Golden rays cast two lines, one shaded dark, one light upon the carpet where I lie still. This is winter light in the afternoon of my discontent. Why cannot I be happy with this small glory; why must I yearn for the blinding light of summer, when the carpet on which I sleep will scorch my back with heat and blind my eyes, making me flee the sun in search of shade, where I will think with fondness of snow and ice?
Smiling thoughts – a rope
that helps me fight off sadness
I climb to the sun
By DON MUNRO
Thirty more seconds
to reach the crest of the hill
I say yes again.
By DON MUNRO
Moon River …
you once held my Huckleberry friend,
the two of us … after the same rainbow’s end
as I pushed him in his swing,
chipped on the edges,
showing rusty metal underneath
because we were so poor.
My heart was filled with joy
even as he cried from the pain of
being in the cold world. So new.
He would come to me and I would sing:
“Wider than a mile … I’m crossing you in style someday.”
And then when he left, his eyes would search the blurry, dark images
for me … just me.
Sometimes when he came back, he would be smiling, blindly searching.
“Two drifters off to see the world…there’s such a lot of world
And when I told him he was my Huckleberry friend and I looked
into the pool of emptiness … his brown eyes,
I could swear he knew me, all of me,
right from the very beginning.
By DON MUNRO
I have this image
of Him and me
in a pasture.
It is bordered on one side by a wall of stones,
dug up from the soil by generations of worriers
Behind us is a narrow dirt road,
protected by Sugar Maples flaming
in their orange clothes.
Some birches are standing close by.
They say things I do not understand
but find pleasant.
And so when they do speak,
I take notice, as if I did know.
The sun reaches inside
me and heals every rawness, all pain.
We sit there,
He and I.
Our arms are about each others shoulders
like two boys
who’ve not yet let the world
fill them with shame.
We gaze across fields
destined to die.
But, for now, they smell
sweet from dewy hay that has been cut and rolled,
waiting for the barn.
Silence is our dialogue.
Some hawks in the sky seem drunk
from the bounty of this last warm day.
They take daredevil plunges toward earth
as they play.
Ghosts who scare themselves once told me
that this love is won only
But this is a myth;
it is not His way.
All I need to do
This is simply enough
and all I ever want.
By DON MUNRO
There are too many times when my eyes open and it’s still dark.
It’s useless to think that I’ll go back to sleep, and it’s no good at all to lay in bed and watch the passing parade of worries that comes marching down the Main Street of my mind. When I do that, the entertainment seems to take on its own life. The parade grows longer, more spectacular, with the noise of marching bands, my thoughts, growing louder. Clowns scurry ahead of the band leader, throwing red balls in the air. There are too many balls to count.
No. The best thing I can do for myself is to get out of bed and take care of my mind and body. I can end the cold of the night with a hot shower, dress and then switch on my laptop. It’s my electronic vault, where I can deposit my thoughts, the stories of who I am and the world around me.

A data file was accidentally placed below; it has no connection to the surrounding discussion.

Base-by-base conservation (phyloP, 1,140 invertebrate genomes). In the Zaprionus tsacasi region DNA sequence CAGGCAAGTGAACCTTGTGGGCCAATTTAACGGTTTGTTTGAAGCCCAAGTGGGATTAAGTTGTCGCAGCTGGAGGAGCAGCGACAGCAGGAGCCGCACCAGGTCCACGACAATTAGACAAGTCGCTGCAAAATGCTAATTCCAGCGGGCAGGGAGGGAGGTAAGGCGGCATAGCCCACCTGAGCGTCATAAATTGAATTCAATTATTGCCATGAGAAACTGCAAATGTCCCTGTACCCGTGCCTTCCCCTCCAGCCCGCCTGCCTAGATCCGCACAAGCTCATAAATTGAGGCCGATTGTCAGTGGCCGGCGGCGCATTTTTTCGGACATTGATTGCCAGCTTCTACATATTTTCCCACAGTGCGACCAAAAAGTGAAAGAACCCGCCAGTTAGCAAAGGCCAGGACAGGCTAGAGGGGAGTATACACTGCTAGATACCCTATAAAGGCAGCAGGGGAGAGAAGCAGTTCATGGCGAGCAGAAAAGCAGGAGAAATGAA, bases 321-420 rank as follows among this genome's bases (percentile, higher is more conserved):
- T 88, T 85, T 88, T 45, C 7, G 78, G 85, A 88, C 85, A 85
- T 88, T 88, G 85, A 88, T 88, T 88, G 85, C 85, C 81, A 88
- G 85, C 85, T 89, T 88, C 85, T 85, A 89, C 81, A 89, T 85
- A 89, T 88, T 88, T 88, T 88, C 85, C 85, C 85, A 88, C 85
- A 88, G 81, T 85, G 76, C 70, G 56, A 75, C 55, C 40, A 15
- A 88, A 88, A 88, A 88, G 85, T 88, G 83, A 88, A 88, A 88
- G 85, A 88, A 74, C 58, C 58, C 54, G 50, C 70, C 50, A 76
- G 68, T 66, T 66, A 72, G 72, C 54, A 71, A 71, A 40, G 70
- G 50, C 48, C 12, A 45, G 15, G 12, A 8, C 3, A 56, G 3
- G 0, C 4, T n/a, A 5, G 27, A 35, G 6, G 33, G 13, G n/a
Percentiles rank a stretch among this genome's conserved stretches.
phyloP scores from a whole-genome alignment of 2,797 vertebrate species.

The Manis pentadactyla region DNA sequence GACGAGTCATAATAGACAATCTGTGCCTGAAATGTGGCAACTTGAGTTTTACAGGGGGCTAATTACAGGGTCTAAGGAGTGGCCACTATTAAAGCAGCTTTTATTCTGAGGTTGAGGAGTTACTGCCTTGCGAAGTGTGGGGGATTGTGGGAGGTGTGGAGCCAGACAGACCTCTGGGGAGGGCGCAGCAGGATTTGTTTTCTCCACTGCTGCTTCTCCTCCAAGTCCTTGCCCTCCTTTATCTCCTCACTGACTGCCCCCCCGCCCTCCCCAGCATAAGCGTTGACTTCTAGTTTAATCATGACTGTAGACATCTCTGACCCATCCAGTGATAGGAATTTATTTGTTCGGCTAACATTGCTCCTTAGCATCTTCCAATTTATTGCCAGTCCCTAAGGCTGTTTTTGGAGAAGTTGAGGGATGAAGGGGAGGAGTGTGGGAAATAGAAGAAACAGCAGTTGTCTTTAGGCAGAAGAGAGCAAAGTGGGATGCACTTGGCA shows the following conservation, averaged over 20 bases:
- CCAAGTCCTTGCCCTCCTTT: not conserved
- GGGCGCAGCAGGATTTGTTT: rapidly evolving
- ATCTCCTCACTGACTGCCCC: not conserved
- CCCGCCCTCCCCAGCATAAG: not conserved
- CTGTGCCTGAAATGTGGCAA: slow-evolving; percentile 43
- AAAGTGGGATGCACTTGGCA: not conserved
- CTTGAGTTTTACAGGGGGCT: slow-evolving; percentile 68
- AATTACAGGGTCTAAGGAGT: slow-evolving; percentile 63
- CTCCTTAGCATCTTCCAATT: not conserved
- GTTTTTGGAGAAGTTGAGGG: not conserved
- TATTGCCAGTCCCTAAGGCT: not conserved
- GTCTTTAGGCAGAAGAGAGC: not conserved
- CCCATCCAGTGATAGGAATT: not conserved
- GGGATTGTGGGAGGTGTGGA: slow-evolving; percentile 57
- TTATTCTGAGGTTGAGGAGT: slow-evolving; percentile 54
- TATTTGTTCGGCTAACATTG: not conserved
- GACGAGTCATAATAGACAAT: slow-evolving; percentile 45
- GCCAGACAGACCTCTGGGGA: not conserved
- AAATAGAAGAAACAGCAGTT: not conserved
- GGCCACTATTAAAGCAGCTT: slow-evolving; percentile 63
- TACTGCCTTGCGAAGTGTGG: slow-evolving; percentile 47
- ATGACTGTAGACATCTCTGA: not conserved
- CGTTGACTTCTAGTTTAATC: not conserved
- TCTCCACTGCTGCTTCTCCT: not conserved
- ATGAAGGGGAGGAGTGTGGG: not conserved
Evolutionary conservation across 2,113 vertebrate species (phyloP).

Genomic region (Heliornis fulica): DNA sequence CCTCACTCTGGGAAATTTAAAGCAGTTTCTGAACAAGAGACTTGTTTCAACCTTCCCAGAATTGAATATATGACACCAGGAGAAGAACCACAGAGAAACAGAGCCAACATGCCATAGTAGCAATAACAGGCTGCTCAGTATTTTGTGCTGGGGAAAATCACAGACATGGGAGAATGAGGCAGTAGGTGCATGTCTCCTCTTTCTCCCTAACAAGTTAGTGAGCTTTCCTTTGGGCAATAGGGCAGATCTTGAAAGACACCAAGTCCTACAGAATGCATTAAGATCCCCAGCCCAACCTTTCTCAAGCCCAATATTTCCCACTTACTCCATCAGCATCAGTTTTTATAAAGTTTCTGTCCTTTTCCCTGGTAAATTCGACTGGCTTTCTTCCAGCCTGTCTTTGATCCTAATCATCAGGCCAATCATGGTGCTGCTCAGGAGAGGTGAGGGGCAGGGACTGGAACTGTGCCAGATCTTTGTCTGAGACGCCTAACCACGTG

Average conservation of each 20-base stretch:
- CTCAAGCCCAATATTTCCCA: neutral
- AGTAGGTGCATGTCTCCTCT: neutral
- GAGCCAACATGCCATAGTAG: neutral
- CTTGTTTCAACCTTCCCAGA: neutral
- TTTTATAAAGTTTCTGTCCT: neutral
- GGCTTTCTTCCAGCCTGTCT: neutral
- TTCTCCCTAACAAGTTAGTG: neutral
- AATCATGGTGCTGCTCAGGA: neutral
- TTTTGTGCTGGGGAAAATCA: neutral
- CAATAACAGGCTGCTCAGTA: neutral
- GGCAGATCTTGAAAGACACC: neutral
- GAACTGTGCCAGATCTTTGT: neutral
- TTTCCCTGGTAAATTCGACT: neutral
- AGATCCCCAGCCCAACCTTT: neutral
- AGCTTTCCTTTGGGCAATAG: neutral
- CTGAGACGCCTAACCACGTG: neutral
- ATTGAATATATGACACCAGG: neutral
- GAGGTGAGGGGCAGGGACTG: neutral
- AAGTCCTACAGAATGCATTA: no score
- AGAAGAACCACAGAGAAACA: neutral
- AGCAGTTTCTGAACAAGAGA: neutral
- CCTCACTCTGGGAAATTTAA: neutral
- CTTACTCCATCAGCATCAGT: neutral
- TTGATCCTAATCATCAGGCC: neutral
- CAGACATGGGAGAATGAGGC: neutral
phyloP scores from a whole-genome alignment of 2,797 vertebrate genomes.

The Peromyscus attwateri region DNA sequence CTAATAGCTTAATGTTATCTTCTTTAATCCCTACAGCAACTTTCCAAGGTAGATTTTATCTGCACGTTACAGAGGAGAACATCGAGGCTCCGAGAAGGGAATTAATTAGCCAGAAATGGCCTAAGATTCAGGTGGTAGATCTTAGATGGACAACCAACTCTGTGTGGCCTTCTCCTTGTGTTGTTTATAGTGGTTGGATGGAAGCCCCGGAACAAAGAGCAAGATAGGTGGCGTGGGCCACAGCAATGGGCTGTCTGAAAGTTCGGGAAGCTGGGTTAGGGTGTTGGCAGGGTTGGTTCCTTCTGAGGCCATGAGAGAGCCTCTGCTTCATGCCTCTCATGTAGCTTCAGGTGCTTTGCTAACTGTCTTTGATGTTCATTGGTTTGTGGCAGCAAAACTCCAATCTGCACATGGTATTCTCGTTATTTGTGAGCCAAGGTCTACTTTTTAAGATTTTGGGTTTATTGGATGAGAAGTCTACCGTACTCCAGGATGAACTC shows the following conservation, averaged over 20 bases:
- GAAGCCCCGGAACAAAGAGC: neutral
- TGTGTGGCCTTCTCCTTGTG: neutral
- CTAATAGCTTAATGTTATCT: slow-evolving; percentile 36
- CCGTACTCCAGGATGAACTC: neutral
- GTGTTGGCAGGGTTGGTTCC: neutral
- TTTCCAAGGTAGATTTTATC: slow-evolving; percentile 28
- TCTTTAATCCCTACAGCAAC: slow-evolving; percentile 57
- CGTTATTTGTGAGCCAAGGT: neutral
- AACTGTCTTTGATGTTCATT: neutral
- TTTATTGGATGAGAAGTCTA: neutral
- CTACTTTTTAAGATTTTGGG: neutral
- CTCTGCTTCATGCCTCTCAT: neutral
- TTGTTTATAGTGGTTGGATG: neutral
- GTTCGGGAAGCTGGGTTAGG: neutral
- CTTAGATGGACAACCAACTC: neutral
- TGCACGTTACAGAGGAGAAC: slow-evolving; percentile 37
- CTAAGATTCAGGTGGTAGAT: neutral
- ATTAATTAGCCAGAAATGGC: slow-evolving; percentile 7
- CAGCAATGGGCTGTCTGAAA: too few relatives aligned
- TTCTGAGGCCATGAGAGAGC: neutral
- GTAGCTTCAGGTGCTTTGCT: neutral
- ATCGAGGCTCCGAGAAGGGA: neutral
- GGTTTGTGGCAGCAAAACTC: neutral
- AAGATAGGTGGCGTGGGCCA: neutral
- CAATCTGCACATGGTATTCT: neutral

But there are days when it seems too much to bear being home before the rest of the world rises. There’s just too much emptiness in my small house. I leave, escaping to double Ds, where I sit and sip my coffee over a newspaper. Sometimes there are others sitting waiting for the light to come, too–like the woman who gives an animated “Hello” to everyone she meets, staring too long into our eyes. She takes out her cell phone to call a friend about the rashes on her legs. Something is biting her during the night. Raj and the other double D workers snicker, and I am drawn to–but at the same time repelled by–her morbid troubles.
Sometimes, in the winter, it seems as if the time I spend in the dark before the light comes is endless. I don’t think it’s normal for darkness to last so long; it’s probably one of the punishments for eating the apple in Eden.
I much prefer the early light of June, when the morning allows the gentle unfolding of life around me. Somehow, when the sun has chased the night away at 6:30 a.m., a passing gasoline truck rattling my windows does not sound so lonely. Nor do I mind the sun revealing the stains from rain on my windows … or the birds loudly announcing their presence in the trees. Their manic chirping awakens schoolchildren eagerly counting down the days til summer.
When the darkness is especially long, and I have already sought out the comfort of others who cannot sleep, I will sometimes return home and do what I am so reluctant to do — sit still. I take up my position in a special chair near a window that looks out onto the street. I close my eyes and listen to the heated rhythms that only my body can make. My breath … my ins and outs.
But I wonder; why is it so hard to be still? Especially in the dark before the light.
By DON MUNRO
layered, piece by piece
over a hollow form
and caressed with white paste.
There is new life here.
Soaked strips of The New York Times
give it its identity–“Teenager Kills Bronx Woman”
“Neediest Cases Fund Reaches $1.5 Million.” A
modern Frankenstein emerges … society’s creation.
I look at what is made and smile because I can see myself.
Or my limited understanding of who I am.
There is no fixed self. But I see
what I think is